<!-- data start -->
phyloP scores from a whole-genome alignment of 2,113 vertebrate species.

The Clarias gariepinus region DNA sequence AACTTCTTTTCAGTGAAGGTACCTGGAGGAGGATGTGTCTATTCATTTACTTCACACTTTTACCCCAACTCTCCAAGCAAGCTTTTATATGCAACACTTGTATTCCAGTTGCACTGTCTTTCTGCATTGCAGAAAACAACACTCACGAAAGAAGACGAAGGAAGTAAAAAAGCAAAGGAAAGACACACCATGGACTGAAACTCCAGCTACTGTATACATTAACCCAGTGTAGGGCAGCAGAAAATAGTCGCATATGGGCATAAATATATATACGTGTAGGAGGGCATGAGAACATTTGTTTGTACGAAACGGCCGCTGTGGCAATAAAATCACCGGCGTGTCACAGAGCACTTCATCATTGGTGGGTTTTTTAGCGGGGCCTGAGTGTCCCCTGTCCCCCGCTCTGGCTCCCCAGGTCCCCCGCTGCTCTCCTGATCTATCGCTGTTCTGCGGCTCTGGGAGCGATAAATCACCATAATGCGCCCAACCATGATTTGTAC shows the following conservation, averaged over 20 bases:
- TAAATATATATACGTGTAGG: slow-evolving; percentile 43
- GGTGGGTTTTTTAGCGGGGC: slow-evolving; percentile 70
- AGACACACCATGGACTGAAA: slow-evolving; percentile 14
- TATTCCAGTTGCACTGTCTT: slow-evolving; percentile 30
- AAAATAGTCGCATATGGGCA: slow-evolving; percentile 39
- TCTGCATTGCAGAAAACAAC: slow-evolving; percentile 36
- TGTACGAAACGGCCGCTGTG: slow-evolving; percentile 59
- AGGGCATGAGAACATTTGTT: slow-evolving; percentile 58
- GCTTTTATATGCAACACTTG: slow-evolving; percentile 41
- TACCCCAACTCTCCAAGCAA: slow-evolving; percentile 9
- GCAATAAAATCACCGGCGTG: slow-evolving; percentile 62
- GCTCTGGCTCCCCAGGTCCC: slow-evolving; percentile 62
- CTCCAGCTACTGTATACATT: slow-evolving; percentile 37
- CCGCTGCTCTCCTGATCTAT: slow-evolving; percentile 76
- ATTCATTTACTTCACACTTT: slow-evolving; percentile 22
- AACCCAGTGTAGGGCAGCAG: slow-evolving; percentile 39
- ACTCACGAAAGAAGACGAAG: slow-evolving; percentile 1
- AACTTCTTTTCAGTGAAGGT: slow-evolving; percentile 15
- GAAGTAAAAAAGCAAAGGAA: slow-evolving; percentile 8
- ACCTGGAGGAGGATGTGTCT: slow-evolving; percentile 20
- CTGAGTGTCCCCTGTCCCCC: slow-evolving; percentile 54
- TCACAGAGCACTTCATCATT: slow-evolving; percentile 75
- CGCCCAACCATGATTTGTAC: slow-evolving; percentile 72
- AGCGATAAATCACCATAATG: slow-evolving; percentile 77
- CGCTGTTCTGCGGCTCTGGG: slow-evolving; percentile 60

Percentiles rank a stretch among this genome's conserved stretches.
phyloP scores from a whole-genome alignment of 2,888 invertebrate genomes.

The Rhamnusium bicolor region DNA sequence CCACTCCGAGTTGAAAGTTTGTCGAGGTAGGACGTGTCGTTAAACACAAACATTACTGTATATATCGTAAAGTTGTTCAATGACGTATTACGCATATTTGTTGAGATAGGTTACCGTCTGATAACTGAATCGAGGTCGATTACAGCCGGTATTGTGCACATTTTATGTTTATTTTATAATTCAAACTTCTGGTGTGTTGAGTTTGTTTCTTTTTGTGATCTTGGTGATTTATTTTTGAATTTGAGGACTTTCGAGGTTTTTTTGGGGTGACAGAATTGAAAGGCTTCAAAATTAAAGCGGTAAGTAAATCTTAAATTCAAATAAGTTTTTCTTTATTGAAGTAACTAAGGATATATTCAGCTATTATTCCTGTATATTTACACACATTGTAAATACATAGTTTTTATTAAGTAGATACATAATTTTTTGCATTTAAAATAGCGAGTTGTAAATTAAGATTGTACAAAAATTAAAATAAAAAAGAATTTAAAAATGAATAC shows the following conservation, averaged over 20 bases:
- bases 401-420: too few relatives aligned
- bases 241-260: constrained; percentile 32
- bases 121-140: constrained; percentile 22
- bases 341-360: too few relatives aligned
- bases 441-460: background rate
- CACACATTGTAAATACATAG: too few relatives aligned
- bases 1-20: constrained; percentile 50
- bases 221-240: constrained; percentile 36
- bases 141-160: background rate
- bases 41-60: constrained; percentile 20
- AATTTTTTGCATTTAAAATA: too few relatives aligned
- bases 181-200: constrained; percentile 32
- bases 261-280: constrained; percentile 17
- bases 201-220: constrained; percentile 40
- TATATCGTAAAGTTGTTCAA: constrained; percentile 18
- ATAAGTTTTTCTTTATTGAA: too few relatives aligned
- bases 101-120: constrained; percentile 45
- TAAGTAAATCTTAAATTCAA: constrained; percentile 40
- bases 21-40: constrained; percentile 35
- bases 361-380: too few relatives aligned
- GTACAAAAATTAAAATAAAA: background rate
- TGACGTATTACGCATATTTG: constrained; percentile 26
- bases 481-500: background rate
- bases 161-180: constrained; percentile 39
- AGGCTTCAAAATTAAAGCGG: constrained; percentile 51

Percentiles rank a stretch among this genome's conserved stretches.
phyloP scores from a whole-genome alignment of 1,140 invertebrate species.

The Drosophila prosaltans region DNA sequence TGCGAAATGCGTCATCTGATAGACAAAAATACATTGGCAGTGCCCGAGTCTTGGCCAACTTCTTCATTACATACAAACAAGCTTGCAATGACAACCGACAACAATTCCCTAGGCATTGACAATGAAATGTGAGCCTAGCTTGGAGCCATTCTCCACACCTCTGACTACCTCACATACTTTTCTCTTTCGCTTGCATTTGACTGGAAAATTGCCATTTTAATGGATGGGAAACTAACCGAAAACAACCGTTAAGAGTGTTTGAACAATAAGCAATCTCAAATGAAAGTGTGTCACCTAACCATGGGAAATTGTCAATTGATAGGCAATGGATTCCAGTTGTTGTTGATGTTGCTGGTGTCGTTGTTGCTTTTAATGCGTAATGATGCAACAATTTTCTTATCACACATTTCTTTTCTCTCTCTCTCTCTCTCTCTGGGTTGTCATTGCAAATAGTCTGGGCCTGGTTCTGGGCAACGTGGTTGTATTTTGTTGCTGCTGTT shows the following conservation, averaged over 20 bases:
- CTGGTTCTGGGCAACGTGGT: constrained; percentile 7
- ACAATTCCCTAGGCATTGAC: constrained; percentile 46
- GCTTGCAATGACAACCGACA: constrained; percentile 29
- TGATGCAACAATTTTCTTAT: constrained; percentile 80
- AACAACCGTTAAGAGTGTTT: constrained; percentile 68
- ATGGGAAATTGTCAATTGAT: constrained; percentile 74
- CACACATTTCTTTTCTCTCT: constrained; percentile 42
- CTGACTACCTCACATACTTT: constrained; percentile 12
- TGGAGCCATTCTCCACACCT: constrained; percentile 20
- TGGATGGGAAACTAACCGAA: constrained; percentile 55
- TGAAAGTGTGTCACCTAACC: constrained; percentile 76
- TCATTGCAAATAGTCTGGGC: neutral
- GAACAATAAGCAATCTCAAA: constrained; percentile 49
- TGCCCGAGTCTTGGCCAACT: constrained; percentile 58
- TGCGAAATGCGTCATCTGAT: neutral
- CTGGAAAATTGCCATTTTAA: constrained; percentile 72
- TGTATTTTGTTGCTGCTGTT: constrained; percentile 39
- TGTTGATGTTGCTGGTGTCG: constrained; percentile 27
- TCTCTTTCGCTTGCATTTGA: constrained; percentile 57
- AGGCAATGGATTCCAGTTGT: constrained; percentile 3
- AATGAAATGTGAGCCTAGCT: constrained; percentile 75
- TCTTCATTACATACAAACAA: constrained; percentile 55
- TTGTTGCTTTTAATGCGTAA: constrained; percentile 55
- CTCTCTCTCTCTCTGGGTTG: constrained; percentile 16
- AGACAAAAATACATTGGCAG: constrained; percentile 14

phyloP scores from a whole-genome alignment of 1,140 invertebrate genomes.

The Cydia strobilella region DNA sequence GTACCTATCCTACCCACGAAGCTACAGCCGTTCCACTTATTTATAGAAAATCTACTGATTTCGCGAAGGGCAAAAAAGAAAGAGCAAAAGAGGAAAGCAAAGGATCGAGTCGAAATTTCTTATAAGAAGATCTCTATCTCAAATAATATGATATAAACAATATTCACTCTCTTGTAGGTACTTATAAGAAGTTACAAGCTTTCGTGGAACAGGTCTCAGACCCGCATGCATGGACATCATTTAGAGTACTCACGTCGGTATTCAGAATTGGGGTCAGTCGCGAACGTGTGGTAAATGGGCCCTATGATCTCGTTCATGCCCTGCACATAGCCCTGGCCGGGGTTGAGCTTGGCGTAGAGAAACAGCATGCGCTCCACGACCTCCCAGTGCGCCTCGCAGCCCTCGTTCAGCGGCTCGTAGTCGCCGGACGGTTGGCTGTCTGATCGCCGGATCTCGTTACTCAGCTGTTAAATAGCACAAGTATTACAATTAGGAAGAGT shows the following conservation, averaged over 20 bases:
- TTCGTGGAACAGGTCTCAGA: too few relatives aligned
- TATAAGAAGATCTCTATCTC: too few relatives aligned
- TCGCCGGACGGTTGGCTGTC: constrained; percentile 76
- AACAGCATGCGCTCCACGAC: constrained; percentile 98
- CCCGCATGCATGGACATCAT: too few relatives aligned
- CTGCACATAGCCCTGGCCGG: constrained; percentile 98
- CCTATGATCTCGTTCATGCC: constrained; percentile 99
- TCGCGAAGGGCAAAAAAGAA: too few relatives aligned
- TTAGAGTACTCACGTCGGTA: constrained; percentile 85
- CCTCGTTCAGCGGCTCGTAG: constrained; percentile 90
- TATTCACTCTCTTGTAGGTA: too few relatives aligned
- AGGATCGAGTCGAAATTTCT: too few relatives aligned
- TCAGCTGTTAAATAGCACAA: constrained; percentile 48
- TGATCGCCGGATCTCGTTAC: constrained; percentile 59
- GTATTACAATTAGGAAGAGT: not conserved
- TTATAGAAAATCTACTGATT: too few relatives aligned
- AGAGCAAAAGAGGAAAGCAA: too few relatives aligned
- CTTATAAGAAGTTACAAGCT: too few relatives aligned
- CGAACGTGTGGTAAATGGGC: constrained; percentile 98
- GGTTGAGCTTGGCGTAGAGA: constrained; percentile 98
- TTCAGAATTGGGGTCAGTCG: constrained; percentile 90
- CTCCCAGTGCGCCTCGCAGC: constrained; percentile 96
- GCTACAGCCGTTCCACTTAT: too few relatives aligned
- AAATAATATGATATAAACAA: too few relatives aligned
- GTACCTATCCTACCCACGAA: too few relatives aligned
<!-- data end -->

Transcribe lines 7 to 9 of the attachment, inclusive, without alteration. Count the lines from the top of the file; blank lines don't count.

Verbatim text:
- AAAATAGTCGCATATGGGCA: slow-evolving; percentile 39
- TCTGCATTGCAGAAAACAAC: slow-evolving; percentile 36
- TGTACGAAACGGCCGCTGTG: slow-evolving; percentile 59